Travel Notes on Karelia pinensula

I always wanted to travel across Karelia peninsula from Vyborg to Priozersk. It is sounds like very logical trip, crossing peninsula from Finnish bay to Ladoga lake. But it was impossible before because it was prohibited border control area. The sign is still there, see attachment. However times are changing. Now prohibited area is shrinked. "Only" area of 5 km South from the border with Finland is closed. It made my trip possible.

Because of its proximity to Finland, Vyborg is more civilized than most of Russian provincial towns, definitely nicer than Priozersk. I visited a prison cell where I was shortly detained 45 years ago, see picture. My friend, late Leonid G. and I went for rock climbing on some rocks located behind the Vyborg city park Monrepo. We were arrested by border guards and put in separate prison cells in city tower, now a museum. Several hours later, when our identities were verified, we were released with a small fine for entering border area without permission.

Part of my route from Vyborg to Kamenogorsk was not nice. Road was without shoulders and busy with truck rushing in few centimeters from my bike. But pine forest around was beautiful. Our Northern forest is so welcoming and kind! It has no poison ivy or poison oak, no poison berries, and most of berries are edible. There are few poison mushrooms, but every child can recognize them. It was strawberry season. Forest strawberries are very sweet and aromatic, unlike these which you can buy in supermarket.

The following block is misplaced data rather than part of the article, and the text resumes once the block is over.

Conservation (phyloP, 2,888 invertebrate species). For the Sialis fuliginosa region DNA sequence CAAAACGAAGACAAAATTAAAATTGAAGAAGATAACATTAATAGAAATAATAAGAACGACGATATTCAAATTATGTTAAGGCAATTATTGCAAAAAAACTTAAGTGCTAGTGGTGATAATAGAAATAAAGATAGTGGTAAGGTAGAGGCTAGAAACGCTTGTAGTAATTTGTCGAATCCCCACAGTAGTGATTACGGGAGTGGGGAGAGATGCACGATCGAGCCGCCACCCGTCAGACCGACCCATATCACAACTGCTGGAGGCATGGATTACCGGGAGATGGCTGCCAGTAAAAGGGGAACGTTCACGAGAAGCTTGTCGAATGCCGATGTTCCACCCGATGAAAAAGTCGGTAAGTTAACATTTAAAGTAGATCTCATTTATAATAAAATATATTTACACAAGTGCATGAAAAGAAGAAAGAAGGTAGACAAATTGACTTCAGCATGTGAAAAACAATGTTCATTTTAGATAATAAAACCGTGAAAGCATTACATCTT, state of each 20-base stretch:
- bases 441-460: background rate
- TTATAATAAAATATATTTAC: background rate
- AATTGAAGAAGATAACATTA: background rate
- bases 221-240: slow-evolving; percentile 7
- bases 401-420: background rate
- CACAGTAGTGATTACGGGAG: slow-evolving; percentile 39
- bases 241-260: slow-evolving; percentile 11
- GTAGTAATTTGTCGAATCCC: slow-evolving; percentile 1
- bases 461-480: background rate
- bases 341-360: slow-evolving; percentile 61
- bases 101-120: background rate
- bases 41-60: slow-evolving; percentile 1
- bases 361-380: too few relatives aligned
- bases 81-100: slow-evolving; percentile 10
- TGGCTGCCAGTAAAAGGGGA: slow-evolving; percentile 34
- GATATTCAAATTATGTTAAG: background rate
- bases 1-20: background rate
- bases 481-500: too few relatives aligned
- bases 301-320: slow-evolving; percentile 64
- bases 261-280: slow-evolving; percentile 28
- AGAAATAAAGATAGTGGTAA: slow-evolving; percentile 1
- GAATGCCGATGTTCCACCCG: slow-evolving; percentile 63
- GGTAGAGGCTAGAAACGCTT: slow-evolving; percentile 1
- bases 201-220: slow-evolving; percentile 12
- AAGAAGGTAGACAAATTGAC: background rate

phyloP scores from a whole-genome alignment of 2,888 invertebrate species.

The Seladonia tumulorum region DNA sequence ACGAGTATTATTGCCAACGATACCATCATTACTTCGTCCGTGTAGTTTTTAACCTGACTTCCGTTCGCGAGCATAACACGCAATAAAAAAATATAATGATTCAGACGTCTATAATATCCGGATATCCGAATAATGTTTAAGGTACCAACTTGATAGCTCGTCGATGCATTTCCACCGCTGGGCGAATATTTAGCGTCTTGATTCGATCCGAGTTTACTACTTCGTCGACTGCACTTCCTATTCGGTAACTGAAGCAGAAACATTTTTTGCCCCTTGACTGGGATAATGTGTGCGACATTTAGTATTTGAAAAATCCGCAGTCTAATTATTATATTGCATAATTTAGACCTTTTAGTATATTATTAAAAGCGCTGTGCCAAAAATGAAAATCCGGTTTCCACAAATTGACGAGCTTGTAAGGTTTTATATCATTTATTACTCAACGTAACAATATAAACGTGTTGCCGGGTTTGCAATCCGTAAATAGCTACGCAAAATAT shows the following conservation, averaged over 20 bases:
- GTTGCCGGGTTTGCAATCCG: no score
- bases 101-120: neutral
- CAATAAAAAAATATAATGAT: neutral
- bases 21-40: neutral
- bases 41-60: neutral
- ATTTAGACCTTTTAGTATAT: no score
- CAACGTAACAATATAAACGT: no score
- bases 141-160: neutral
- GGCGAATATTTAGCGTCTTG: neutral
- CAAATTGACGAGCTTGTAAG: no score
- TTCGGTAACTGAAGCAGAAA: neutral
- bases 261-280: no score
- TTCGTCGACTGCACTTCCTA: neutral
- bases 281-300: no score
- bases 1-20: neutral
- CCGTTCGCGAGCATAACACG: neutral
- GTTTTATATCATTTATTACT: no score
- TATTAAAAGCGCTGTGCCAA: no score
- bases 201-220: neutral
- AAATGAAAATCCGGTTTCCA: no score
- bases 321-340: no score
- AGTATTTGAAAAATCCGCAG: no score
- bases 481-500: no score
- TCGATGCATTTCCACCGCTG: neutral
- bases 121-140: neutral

After Kamenogorsk traffic became less intensive. But forest was mostly gone due to terrible, barbarian logging. Ironically, forest in Vyborg region was saved because it was in prohibited border control area. Priozersk region is not in border control and still under intensive logging. I slept for two night in tent and third night in Priozersk hotel. I took a train from Priozersk to Sortavala. I wrote about that railroad in my Travel Notes before:
Three car, half empty (not every day) train goes through virgin forest with few abandoned train stations, with such old Finnish names as Huuhkanmaaki, Kuokkaniemi..amazing, mysterious places. There is no automobile roads to most of these places, only railroad. Along the busy automobile road from Priosersk to Sortavala forest is destroyed. This is a usual price we pay for civilization.

From Sortovala I took two days trip by bicycle to marble quarry and back. Then I took a train to Petersburg.

Alex Mumzhiu
Saint Petersburg, Russia
July 10 2013

PS: It was big event in Saint Petersburg this spring - the opening of the new building of Mariinskii Opera Theater, see picture. It is very difficult to create something really remarkable in modern architecture. I saw only few examples like Sydney Opera theater, Burj Al Arab in Dubai and Bank of China Tower in Hong Kong. Most of these boxes from glass and concrete which are built recently in Petersburg are ugly. Unfortunately new building of Mariinskii Theater is one of them. What is this, an office building, manufacturing plant or shopping mall? Nothing in this design tell us that it is the Opera Theater!

On next picture you can see rear side of old Mariinskii theater, across from Krukov canal. 50 years ago, after finishing mountaineering school in the Caucasus, I was crazy about climbing. I climbed by waterspouts to my apartment and to my girlfriend's windows. I also climbed on the roof of Marinskii Theater by one of waterspouts which you can see on this picture, It was probably the most weird thing I did in my far.

My next destination is Norway.

1. Old border control sign

2. My prison cell

3. Forest strawberries

4. Forest camping

5. Marble quarry

6. My bike

7. New building of Mariinskii Theater

8. Rear side of Mariinskii Theater

Travel Notes from Norway